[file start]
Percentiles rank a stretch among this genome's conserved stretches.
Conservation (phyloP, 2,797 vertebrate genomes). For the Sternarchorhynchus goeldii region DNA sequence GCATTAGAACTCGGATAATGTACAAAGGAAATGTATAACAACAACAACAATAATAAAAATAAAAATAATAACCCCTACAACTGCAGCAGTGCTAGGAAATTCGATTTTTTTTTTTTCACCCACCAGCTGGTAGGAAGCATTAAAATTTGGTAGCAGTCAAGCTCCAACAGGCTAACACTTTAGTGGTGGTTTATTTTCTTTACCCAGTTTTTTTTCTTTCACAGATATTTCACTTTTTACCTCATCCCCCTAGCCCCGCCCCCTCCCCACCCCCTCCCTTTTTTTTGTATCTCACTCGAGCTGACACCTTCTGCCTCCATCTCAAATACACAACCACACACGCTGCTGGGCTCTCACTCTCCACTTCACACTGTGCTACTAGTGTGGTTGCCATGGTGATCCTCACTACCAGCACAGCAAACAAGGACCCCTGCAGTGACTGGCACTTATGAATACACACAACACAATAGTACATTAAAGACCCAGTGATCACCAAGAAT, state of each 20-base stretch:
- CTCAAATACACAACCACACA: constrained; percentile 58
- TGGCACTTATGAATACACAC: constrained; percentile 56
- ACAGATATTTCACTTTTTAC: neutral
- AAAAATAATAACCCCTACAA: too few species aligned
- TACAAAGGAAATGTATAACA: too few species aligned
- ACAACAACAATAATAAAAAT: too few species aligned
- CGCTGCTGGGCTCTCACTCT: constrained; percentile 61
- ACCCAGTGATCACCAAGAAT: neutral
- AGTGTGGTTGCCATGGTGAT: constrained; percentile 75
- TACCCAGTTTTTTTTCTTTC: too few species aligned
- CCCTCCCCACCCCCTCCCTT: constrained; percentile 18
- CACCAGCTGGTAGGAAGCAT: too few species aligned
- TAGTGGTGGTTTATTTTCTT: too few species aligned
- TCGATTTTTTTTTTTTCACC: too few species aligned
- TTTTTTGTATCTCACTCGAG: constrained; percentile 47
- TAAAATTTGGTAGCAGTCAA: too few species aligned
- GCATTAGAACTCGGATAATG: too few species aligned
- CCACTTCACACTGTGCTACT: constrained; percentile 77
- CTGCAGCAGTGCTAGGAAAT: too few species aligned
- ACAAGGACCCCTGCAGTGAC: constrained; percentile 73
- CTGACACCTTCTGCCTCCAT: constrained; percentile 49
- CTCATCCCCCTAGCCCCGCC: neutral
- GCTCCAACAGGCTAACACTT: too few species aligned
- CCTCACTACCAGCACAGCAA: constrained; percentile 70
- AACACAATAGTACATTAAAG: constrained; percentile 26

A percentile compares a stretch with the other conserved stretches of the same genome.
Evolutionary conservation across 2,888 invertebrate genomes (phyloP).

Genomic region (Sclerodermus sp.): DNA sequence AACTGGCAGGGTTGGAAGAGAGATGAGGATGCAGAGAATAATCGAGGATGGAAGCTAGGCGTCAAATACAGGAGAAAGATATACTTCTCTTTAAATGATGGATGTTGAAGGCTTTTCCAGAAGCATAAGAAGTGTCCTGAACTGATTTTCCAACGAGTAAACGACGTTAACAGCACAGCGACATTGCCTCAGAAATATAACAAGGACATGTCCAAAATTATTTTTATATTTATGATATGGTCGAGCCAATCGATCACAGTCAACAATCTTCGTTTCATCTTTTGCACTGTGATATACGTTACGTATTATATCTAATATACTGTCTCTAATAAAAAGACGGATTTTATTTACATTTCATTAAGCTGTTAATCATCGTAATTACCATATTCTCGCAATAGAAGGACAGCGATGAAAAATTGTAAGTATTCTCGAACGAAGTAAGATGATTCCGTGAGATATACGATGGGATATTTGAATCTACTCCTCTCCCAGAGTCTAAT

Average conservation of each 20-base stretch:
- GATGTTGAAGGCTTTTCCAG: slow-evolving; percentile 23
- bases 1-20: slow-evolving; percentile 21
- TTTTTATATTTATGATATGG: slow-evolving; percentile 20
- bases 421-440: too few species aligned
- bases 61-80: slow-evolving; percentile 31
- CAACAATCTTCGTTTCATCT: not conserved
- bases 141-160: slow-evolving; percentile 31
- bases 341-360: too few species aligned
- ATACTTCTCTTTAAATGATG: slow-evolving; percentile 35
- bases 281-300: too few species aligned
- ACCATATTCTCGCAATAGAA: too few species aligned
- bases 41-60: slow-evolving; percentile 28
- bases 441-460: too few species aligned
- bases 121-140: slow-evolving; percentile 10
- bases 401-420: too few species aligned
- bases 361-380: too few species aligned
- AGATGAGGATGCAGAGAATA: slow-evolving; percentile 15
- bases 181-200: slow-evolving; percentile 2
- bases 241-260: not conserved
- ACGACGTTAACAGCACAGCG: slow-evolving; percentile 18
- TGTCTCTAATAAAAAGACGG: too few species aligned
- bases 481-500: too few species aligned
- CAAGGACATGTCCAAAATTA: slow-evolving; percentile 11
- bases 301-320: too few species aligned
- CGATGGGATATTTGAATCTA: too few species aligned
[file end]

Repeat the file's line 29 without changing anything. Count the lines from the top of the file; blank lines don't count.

Evolutionary conservation across 2,888 invertebrate genomes (phyloP).